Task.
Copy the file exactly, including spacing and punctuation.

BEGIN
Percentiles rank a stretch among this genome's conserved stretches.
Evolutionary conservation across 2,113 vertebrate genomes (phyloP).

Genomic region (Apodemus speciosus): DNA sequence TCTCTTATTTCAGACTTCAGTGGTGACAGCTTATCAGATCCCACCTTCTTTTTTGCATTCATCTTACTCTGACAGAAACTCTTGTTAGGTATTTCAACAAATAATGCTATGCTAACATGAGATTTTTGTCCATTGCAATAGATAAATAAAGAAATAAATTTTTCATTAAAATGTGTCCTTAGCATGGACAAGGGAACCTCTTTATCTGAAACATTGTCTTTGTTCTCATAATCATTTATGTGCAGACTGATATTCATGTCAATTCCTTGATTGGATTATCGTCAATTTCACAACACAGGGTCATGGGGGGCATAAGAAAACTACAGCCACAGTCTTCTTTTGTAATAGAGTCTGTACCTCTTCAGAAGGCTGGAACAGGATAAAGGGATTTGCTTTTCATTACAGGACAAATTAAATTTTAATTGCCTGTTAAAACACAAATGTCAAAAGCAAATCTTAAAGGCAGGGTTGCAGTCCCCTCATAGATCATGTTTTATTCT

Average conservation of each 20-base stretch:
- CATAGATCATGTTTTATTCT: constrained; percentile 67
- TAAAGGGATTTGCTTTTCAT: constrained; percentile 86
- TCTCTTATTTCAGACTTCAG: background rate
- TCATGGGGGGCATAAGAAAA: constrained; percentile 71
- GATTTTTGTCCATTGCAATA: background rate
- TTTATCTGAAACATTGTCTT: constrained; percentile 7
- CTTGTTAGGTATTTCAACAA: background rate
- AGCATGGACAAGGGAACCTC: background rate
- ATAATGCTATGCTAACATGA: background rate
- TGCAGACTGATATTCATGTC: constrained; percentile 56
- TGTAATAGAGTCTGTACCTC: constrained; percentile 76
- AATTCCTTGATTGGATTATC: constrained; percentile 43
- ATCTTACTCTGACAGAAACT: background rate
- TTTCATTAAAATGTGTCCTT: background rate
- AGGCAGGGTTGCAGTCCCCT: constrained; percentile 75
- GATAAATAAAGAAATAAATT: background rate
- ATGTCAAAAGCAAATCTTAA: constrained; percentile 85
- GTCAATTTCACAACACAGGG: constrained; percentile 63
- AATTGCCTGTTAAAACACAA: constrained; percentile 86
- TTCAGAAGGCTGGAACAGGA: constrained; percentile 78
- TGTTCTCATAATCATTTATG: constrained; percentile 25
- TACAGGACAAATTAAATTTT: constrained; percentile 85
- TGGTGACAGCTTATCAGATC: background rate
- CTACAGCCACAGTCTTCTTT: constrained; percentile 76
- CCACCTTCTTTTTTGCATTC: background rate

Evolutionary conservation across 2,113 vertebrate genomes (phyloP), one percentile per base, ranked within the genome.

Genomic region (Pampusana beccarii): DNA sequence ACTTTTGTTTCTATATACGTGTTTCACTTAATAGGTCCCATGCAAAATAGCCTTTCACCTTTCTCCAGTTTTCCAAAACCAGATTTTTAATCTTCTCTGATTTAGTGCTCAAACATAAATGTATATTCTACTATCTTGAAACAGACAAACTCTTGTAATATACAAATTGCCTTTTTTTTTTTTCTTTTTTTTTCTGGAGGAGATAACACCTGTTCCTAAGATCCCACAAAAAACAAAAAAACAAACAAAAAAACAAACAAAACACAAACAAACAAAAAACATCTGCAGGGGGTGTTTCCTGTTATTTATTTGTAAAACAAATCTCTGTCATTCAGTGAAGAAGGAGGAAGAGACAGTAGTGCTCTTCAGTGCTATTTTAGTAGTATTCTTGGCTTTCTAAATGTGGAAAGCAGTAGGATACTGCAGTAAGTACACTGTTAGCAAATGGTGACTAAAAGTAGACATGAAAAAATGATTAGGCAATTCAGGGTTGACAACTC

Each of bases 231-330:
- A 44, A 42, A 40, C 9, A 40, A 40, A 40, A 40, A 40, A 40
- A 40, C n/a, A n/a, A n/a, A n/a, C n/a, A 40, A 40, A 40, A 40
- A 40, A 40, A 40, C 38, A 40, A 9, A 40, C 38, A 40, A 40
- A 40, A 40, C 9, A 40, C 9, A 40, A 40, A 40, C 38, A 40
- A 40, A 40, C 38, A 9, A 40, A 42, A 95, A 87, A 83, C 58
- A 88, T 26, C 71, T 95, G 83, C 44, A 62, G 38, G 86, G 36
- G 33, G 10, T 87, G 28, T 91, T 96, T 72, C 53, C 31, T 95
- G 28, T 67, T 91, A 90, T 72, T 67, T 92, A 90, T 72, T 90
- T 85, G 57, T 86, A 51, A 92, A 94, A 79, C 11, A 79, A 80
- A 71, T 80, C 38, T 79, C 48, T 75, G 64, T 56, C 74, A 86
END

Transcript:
Percentiles rank a stretch among this genome's conserved stretches.
Evolutionary conservation across 2,113 vertebrate genomes (phyloP).

Genomic region (Apodemus speciosus): DNA sequence TCTCTTATTTCAGACTTCAGTGGTGACAGCTTATCAGATCCCACCTTCTTTTTTGCATTCATCTTACTCTGACAGAAACTCTTGTTAGGTATTTCAACAAATAATGCTATGCTAACATGAGATTTTTGTCCATTGCAATAGATAAATAAAGAAATAAATTTTTCATTAAAATGTGTCCTTAGCATGGACAAGGGAACCTCTTTATCTGAAACATTGTCTTTGTTCTCATAATCATTTATGTGCAGACTGATATTCATGTCAATTCCTTGATTGGATTATCGTCAATTTCACAACACAGGGTCATGGGGGGCATAAGAAAACTACAGCCACAGTCTTCTTTTGTAATAGAGTCTGTACCTCTTCAGAAGGCTGGAACAGGATAAAGGGATTTGCTTTTCATTACAGGACAAATTAAATTTTAATTGCCTGTTAAAACACAAATGTCAAAAGCAAATCTTAAAGGCAGGGTTGCAGTCCCCTCATAGATCATGTTTTATTCT

Average conservation of each 20-base stretch:
- CATAGATCATGTTTTATTCT: constrained; percentile 67
- TAAAGGGATTTGCTTTTCAT: constrained; percentile 86
- TCTCTTATTTCAGACTTCAG: background rate
- TCATGGGGGGCATAAGAAAA: constrained; percentile 71
- GATTTTTGTCCATTGCAATA: background rate
- TTTATCTGAAACATTGTCTT: constrained; percentile 7
- CTTGTTAGGTATTTCAACAA: background rate
- AGCATGGACAAGGGAACCTC: background rate
- ATAATGCTATGCTAACATGA: background rate
- TGCAGACTGATATTCATGTC: constrained; percentile 56
- TGTAATAGAGTCTGTACCTC: constrained; percentile 76
- AATTCCTTGATTGGATTATC: constrained; percentile 43
- ATCTTACTCTGACAGAAACT: background rate
- TTTCATTAAAATGTGTCCTT: background rate
- AGGCAGGGTTGCAGTCCCCT: constrained; percentile 75
- GATAAATAAAGAAATAAATT: background rate
- ATGTCAAAAGCAAATCTTAA: constrained; percentile 85
- GTCAATTTCACAACACAGGG: constrained; percentile 63
- AATTGCCTGTTAAAACACAA: constrained; percentile 86
- TTCAGAAGGCTGGAACAGGA: constrained; percentile 78
- TGTTCTCATAATCATTTATG: constrained; percentile 25
- TACAGGACAAATTAAATTTT: constrained; percentile 85
- TGGTGACAGCTTATCAGATC: background rate
- CTACAGCCACAGTCTTCTTT: constrained; percentile 76
- CCACCTTCTTTTTTGCATTC: background rate

Evolutionary conservation across 2,113 vertebrate genomes (phyloP), one percentile per base, ranked within the genome.

Genomic region (Pampusana beccarii): DNA sequence ACTTTTGTTTCTATATACGTGTTTCACTTAATAGGTCCCATGCAAAATAGCCTTTCACCTTTCTCCAGTTTTCCAAAACCAGATTTTTAATCTTCTCTGATTTAGTGCTCAAACATAAATGTATATTCTACTATCTTGAAACAGACAAACTCTTGTAATATACAAATTGCCTTTTTTTTTTTTCTTTTTTTTTCTGGAGGAGATAACACCTGTTCCTAAGATCCCACAAAAAACAAAAAAACAAACAAAAAAACAAACAAAACACAAACAAACAAAAAACATCTGCAGGGGGTGTTTCCTGTTATTTATTTGTAAAACAAATCTCTGTCATTCAGTGAAGAAGGAGGAAGAGACAGTAGTGCTCTTCAGTGCTATTTTAGTAGTATTCTTGGCTTTCTAAATGTGGAAAGCAGTAGGATACTGCAGTAAGTACACTGTTAGCAAATGGTGACTAAAAGTAGACATGAAAAAATGATTAGGCAATTCAGGGTTGACAACTC

Each of bases 231-330:
- A 44, A 42, A 40, C 9, A 40, A 40, A 40, A 40, A 40, A 40
- A 40, C n/a, A n/a, A n/a, A n/a, C n/a, A 40, A 40, A 40, A 40
- A 40, A 40, A 40, C 38, A 40, A 9, A 40, C 38, A 40, A 40
- A 40, A 40, C 9, A 40, C 9, A 40, A 40, A 40, C 38, A 40
- A 40, A 40, C 38, A 9, A 40, A 42, A 95, A 87, A 83, C 58
- A 88, T 26, C 71, T 95, G 83, C 44, A 62, G 38, G 86, G 36
- G 33, G 10, T 87, G 28, T 91, T 96, T 72, C 53, C 31, T 95
- G 28, T 67, T 91, A 90, T 72, T 67, T 92, A 90, T 72, T 90
- T 85, G 57, T 86, A 51, A 92, A 94, A 79, C 11, A 79, A 80
- A 71, T 80, C 38, T 79, C 48, T 75, G 64, T 56, C 74, A 86